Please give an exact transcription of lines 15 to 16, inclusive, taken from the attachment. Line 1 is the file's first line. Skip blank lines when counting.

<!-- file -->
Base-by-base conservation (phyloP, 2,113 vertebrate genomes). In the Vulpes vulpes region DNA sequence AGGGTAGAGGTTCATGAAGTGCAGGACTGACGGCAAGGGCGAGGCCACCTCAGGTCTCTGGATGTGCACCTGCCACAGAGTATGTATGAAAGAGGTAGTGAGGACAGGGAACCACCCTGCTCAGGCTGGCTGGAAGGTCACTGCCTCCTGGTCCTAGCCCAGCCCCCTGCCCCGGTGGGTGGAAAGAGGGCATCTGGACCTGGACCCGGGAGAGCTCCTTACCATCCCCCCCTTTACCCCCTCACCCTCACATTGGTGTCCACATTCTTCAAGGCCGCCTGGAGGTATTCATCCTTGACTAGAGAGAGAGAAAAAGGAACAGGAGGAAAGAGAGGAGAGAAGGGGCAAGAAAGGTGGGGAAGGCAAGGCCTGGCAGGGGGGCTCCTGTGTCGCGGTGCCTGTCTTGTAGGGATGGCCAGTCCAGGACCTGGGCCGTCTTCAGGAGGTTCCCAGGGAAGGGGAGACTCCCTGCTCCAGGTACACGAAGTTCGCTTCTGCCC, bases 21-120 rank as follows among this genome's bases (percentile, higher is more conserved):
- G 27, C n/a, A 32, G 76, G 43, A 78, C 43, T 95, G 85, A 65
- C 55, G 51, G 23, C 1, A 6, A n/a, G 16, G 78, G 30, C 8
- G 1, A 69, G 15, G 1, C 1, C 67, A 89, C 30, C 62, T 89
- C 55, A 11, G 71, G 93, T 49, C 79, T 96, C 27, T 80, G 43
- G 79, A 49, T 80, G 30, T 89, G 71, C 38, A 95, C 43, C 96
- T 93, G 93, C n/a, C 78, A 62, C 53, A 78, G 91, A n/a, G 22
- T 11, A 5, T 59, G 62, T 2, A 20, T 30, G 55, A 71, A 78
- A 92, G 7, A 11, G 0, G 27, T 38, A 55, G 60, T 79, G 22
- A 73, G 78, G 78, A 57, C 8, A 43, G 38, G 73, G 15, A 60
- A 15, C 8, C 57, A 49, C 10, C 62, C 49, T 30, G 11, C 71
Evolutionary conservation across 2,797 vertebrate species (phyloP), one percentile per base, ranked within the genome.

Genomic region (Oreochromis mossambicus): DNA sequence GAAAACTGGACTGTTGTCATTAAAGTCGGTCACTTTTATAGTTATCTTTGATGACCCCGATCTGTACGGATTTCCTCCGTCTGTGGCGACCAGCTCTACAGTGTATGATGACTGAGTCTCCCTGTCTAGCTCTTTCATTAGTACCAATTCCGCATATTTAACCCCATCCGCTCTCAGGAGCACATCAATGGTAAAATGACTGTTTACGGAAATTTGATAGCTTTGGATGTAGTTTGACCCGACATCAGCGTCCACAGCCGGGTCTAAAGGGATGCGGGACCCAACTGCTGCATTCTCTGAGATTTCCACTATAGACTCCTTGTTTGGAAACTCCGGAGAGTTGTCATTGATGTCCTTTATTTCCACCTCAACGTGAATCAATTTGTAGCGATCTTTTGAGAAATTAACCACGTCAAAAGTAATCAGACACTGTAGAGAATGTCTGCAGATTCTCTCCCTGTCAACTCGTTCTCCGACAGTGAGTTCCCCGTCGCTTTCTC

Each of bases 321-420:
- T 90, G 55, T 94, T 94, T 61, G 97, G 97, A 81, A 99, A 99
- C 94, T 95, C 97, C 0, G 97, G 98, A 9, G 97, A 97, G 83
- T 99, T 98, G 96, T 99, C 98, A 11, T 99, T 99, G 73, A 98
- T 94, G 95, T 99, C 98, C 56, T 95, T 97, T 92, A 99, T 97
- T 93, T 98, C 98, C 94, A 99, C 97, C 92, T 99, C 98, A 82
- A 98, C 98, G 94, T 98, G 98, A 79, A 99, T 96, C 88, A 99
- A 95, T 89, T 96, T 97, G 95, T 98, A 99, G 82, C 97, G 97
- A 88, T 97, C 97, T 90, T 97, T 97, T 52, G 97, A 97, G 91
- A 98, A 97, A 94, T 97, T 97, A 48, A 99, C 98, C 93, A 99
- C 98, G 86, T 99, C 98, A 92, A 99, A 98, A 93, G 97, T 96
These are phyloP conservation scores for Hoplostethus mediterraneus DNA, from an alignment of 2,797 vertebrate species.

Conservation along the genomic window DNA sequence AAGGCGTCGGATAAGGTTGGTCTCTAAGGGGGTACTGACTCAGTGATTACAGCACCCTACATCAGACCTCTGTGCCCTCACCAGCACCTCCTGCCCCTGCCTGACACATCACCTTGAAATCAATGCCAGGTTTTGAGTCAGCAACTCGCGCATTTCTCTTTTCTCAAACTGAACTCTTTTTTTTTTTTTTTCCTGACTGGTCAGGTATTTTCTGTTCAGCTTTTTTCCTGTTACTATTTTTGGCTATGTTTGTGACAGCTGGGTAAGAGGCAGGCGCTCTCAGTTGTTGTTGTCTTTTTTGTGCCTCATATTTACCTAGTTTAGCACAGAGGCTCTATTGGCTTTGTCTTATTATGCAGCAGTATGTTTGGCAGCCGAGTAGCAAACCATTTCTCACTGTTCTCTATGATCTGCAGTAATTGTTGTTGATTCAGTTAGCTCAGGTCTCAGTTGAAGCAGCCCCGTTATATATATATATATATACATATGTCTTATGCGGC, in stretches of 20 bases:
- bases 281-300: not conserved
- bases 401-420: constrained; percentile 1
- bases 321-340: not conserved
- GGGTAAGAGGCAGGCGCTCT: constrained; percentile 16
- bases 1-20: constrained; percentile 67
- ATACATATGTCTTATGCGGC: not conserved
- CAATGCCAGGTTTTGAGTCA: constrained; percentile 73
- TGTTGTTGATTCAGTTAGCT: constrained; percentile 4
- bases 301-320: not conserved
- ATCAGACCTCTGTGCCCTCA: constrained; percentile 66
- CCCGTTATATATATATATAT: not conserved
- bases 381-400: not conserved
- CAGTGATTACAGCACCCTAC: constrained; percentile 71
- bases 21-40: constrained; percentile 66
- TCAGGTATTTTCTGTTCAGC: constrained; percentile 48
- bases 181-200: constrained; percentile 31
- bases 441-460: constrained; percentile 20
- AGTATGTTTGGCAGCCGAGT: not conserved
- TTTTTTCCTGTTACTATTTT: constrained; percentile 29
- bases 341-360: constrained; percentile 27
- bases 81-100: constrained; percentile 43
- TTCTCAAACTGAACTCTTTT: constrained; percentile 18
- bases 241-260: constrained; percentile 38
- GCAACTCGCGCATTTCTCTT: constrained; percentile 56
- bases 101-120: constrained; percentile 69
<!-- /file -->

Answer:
- T 90, G 55, T 94, T 94, T 61, G 97, G 97, A 81, A 99, A 99
- C 94, T 95, C 97, C 0, G 97, G 98, A 9, G 97, A 97, G 83